The Eagles (particularly Don Henley) didn’t seem like the type of guys you wanted to hang with at a party unless it was the ‘70s and there was a shit ton of cocaine, but they made some amazing music in their day. “Best Of My Love” is near if not at the top of the list of best Eagles songs, and I remember a point in time when I was absolutely obsessed with it. The gently strummed ballad melds country, rock and soul effortlessly, and those harmonies are spine-tingling.
Speaking of spine-tingling harmonies, Chicago’s Emotions were a journeywoman group when Earth, Wind & Fire’s Maurice White-a Chitown homeboy-gave them a boost by writing, producing and QCing a wave of hits for them in the late ‘70s. “Best Of My Love” is another one of the songs I remember being absolutely ubiquitous in my early childhood, and I totally get why. Even aside from the Hutchinson sisters’ ace vocal performance, there’s a ridiculous amount of ear candy in the arrangement and production. I can’t think of a ton of songs that just radiate happiness without coming across as cloying. That bouncy rhythm (even more upbeat that most of EW&F’s generally peppy songs) and those joyful harmonies…”Best Of My Love” is not only a bad mood killer, but it takes the blues and crushes them underneath dancing platform shoes.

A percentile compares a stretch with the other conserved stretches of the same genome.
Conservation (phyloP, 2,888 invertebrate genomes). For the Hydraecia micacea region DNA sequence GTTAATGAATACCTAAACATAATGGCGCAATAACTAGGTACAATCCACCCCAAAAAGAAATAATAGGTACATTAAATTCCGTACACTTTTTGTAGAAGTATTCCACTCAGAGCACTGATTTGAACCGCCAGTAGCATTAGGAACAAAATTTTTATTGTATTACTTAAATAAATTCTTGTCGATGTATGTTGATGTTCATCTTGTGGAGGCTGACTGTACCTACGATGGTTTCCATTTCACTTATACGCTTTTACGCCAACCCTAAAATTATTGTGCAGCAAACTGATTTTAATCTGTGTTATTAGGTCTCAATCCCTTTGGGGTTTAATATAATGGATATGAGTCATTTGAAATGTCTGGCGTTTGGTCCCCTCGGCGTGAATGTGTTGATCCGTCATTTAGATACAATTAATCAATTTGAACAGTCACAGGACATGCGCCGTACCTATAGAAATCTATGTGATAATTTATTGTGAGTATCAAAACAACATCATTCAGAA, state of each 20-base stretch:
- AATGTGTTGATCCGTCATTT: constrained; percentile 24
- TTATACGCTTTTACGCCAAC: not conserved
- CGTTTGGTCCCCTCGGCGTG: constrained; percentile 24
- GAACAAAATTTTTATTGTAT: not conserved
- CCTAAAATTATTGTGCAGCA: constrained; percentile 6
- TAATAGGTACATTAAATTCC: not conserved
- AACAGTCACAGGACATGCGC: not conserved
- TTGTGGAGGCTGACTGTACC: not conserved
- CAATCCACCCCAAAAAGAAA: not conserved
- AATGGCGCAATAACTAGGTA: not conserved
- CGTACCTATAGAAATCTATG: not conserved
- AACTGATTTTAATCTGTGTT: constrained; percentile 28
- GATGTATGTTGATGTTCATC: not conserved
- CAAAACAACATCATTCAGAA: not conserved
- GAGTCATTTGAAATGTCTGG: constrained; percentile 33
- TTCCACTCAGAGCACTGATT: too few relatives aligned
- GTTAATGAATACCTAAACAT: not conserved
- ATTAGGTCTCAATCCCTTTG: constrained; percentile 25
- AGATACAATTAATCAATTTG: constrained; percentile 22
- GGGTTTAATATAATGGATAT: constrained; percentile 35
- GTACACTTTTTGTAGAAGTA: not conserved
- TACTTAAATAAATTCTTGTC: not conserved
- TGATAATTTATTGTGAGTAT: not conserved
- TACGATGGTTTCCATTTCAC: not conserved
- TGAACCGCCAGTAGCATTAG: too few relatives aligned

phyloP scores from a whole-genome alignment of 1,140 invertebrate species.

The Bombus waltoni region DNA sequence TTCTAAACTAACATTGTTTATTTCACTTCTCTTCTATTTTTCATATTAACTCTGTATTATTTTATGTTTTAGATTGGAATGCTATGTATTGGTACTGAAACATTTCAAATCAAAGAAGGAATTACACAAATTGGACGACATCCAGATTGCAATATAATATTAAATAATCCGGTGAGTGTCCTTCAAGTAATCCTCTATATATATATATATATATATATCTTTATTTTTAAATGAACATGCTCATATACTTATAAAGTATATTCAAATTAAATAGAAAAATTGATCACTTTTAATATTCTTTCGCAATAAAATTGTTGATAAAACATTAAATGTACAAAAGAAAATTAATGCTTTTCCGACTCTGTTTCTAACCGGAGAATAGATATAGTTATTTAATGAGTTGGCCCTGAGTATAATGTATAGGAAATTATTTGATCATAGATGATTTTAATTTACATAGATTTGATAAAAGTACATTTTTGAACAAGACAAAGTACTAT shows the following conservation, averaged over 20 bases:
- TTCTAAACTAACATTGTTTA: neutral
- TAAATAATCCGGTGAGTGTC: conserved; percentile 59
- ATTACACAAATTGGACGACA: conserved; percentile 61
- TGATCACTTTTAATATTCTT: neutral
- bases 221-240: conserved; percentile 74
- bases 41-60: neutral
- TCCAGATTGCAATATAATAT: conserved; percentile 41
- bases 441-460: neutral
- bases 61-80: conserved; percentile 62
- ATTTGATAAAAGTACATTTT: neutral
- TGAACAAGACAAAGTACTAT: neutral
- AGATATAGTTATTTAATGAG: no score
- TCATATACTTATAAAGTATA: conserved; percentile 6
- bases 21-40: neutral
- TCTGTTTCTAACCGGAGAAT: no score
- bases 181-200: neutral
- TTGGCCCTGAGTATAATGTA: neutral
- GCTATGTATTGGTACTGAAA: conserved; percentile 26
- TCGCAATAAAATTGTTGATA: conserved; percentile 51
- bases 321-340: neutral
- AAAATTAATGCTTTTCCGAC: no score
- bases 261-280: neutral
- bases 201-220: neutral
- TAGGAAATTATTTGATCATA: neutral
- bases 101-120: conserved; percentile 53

NOT QUITE FIVE STARS…
“Bennie And The Jets” by Elton John (1973): I feel compelled to give this song an almost-5 star rating, and I can’t tell you exactly why! I guess it’s just worked its way into my good graces as pop songs are supposed to. I’m not the biggest Elton fan, but “Bennie” is about as fun as he ever got. Or maybe all the Tribe Called Quest I’ve listened to in the past two years finally opened me up. Miguel does a great cover of this, too.
“Bent” by matchbox twenty (2000): More expert power pop. “Bent” represented an absolute mastery of pure top 40 pop/rock by Rob Thomas and company. And although it was a 21st century hit, it felt like it flew in from the glory days of pop radio nearly twenty years before.
“Berry Farms” by Me’shell NdegeOcello (2002): Me’Shell gets her deep voiced murmur on and hits a go-go groove right in the pocket. The story is of a D.C. girl who’s playing both sides of the field sexually. The party stops-I mean, literally, the groove drops out-when Me’Shell (in the voice of her confused suitor) moans “can’t nobody eat my pussy like you do.”